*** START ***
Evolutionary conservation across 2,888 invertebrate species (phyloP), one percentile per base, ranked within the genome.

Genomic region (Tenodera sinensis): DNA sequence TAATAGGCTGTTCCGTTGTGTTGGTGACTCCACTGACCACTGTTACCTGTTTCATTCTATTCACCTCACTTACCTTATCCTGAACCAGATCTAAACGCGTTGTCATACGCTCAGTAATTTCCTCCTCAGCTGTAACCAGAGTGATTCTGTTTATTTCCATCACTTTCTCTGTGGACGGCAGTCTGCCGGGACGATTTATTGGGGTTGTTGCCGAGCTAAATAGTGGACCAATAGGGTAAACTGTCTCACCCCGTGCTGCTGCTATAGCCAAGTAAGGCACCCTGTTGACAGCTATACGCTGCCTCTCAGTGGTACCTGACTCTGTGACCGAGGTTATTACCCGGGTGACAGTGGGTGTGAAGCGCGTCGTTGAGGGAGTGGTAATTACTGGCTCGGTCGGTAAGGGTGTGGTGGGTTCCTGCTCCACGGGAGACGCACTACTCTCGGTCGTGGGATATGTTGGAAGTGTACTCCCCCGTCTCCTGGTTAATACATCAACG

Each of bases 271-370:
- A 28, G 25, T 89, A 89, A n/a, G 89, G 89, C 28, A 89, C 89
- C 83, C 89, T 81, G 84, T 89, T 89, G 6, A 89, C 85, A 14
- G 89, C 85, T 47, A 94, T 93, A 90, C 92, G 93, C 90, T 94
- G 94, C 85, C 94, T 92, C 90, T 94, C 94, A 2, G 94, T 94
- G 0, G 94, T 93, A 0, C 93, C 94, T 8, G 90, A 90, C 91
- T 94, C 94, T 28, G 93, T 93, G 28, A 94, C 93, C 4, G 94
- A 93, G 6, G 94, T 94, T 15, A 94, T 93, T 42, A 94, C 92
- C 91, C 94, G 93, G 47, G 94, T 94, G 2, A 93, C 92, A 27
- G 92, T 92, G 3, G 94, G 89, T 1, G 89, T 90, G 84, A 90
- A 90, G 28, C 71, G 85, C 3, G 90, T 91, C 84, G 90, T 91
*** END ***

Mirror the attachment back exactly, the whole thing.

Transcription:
Evolutionary conservation across 2,888 invertebrate species (phyloP), one percentile per base, ranked within the genome.

Genomic region (Tenodera sinensis): DNA sequence TAATAGGCTGTTCCGTTGTGTTGGTGACTCCACTGACCACTGTTACCTGTTTCATTCTATTCACCTCACTTACCTTATCCTGAACCAGATCTAAACGCGTTGTCATACGCTCAGTAATTTCCTCCTCAGCTGTAACCAGAGTGATTCTGTTTATTTCCATCACTTTCTCTGTGGACGGCAGTCTGCCGGGACGATTTATTGGGGTTGTTGCCGAGCTAAATAGTGGACCAATAGGGTAAACTGTCTCACCCCGTGCTGCTGCTATAGCCAAGTAAGGCACCCTGTTGACAGCTATACGCTGCCTCTCAGTGGTACCTGACTCTGTGACCGAGGTTATTACCCGGGTGACAGTGGGTGTGAAGCGCGTCGTTGAGGGAGTGGTAATTACTGGCTCGGTCGGTAAGGGTGTGGTGGGTTCCTGCTCCACGGGAGACGCACTACTCTCGGTCGTGGGATATGTTGGAAGTGTACTCCCCCGTCTCCTGGTTAATACATCAACG

Each of bases 271-370:
- A 28, G 25, T 89, A 89, A n/a, G 89, G 89, C 28, A 89, C 89
- C 83, C 89, T 81, G 84, T 89, T 89, G 6, A 89, C 85, A 14
- G 89, C 85, T 47, A 94, T 93, A 90, C 92, G 93, C 90, T 94
- G 94, C 85, C 94, T 92, C 90, T 94, C 94, A 2, G 94, T 94
- G 0, G 94, T 93, A 0, C 93, C 94, T 8, G 90, A 90, C 91
- T 94, C 94, T 28, G 93, T 93, G 28, A 94, C 93, C 4, G 94
- A 93, G 6, G 94, T 94, T 15, A 94, T 93, T 42, A 94, C 92
- C 91, C 94, G 93, G 47, G 94, T 94, G 2, A 93, C 92, A 27
- G 92, T 92, G 3, G 94, G 89, T 1, G 89, T 90, G 84, A 90
- A 90, G 28, C 71, G 85, C 3, G 90, T 91, C 84, G 90, T 91